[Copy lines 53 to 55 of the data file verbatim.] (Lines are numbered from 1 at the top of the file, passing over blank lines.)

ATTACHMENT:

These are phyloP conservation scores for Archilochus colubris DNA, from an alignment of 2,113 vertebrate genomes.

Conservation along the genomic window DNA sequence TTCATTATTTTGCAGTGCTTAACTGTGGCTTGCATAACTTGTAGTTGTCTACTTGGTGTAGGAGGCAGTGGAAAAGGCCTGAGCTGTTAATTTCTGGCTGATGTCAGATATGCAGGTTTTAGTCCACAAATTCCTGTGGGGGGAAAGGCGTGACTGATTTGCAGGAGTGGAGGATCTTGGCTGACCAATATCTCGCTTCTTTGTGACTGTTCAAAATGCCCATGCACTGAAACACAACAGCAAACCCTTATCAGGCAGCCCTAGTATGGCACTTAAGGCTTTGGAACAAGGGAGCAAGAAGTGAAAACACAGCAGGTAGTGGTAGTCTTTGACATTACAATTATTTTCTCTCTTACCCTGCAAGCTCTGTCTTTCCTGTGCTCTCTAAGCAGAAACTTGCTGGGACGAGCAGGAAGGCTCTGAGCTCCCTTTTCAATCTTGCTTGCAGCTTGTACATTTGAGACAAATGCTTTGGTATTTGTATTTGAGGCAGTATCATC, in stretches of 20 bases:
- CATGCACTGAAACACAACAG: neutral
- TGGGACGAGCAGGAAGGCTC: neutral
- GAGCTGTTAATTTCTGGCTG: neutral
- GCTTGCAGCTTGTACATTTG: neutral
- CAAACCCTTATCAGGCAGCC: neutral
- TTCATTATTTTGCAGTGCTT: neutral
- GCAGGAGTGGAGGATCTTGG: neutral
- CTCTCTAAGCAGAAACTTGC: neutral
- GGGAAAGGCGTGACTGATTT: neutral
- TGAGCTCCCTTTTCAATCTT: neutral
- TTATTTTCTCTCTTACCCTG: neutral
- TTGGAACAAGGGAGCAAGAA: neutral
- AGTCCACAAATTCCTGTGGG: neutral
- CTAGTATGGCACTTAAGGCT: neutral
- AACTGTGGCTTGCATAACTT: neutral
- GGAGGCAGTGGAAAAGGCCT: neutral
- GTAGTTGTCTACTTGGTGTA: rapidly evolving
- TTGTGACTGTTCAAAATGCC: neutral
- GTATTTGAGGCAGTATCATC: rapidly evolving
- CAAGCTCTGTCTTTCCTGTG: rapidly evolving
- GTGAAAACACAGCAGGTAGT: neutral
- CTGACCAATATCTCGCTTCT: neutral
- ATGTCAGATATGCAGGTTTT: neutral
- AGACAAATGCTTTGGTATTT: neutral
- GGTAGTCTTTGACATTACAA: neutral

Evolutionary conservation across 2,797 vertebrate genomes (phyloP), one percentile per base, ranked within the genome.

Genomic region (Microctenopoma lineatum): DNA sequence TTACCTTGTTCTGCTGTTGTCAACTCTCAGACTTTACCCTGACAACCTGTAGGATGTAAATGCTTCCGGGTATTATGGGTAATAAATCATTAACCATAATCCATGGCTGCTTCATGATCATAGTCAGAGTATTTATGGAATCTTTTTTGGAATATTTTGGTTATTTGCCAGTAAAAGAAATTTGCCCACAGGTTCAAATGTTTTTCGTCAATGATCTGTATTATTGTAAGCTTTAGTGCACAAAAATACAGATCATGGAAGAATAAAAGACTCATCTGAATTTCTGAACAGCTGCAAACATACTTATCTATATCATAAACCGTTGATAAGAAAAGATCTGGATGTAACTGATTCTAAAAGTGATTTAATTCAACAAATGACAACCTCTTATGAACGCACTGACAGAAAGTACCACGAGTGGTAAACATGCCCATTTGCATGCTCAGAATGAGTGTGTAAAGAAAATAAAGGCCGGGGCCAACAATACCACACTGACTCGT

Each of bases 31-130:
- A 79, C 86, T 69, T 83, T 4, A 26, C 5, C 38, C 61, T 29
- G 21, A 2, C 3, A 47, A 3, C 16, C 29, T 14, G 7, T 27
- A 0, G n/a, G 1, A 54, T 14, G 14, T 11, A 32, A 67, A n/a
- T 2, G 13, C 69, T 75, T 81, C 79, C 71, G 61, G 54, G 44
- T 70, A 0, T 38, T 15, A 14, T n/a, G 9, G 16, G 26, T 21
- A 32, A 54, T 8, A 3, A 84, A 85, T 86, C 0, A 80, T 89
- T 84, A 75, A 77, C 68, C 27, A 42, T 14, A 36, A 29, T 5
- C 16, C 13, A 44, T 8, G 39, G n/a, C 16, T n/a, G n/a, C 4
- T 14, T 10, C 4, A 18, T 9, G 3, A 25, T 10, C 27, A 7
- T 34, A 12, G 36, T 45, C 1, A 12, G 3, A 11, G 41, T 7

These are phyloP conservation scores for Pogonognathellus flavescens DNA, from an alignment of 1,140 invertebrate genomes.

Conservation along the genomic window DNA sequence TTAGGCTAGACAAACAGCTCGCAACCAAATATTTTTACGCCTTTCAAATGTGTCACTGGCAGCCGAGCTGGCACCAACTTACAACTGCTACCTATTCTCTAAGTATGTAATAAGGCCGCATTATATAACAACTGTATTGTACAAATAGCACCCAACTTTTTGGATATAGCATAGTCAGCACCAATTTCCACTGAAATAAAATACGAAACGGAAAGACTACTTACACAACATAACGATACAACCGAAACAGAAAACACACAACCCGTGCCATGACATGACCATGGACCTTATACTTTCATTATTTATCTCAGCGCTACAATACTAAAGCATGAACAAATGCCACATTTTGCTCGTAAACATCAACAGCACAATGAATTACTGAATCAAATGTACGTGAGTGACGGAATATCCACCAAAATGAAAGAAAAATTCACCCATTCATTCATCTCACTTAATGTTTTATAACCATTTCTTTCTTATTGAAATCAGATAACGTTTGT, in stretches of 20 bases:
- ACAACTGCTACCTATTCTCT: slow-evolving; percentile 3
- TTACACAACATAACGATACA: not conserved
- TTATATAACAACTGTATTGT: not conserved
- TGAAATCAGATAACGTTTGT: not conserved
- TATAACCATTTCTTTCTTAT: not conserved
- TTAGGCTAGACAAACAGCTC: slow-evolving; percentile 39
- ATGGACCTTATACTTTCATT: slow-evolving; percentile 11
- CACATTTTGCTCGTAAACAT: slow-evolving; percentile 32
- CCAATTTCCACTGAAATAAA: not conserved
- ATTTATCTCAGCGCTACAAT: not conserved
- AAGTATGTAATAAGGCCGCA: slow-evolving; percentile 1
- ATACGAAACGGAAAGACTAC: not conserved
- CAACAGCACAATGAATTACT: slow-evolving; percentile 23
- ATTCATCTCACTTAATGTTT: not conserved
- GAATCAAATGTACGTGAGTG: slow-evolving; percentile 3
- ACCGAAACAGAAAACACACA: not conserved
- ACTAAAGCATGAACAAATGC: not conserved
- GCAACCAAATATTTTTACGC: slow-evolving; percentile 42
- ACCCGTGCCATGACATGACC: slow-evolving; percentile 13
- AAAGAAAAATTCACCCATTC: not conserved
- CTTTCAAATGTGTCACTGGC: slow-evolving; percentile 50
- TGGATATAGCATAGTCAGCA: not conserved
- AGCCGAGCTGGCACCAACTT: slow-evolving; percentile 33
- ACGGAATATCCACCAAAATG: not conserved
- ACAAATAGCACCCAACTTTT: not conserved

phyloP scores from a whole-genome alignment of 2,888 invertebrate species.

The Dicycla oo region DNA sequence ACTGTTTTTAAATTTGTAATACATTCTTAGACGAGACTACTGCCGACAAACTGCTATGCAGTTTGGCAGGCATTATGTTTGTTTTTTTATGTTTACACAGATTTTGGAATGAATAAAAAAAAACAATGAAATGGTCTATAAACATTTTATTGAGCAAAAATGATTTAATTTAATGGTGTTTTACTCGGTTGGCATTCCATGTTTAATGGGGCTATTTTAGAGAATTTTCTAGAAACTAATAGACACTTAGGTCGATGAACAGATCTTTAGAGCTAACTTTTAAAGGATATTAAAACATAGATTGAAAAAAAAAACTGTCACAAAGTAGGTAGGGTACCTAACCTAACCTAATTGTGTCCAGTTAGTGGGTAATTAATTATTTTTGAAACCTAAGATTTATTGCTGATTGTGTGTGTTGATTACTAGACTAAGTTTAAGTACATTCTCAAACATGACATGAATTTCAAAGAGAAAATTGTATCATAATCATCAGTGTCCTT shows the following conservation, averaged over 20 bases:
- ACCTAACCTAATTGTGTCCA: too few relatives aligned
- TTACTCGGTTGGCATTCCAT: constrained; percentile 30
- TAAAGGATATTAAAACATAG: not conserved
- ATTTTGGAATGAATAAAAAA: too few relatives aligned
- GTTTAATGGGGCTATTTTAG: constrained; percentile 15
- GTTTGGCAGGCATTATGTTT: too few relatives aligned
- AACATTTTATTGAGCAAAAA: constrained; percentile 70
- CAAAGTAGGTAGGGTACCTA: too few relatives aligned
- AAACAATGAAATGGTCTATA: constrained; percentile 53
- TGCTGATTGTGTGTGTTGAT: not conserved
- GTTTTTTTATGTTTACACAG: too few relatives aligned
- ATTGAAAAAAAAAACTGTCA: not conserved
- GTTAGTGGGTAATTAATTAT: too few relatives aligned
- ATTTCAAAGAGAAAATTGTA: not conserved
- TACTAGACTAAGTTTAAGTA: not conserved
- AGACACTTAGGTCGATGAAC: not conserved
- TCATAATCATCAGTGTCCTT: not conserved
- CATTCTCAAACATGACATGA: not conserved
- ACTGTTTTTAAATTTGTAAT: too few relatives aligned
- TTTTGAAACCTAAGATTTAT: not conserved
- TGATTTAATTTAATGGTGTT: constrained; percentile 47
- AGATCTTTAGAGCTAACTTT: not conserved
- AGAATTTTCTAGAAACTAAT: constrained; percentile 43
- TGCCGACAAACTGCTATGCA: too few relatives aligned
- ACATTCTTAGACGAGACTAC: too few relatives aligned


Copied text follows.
- AAGTATGTAATAAGGCCGCA: slow-evolving; percentile 1
- ATACGAAACGGAAAGACTAC: not conserved
- CAACAGCACAATGAATTACT: slow-evolving; percentile 23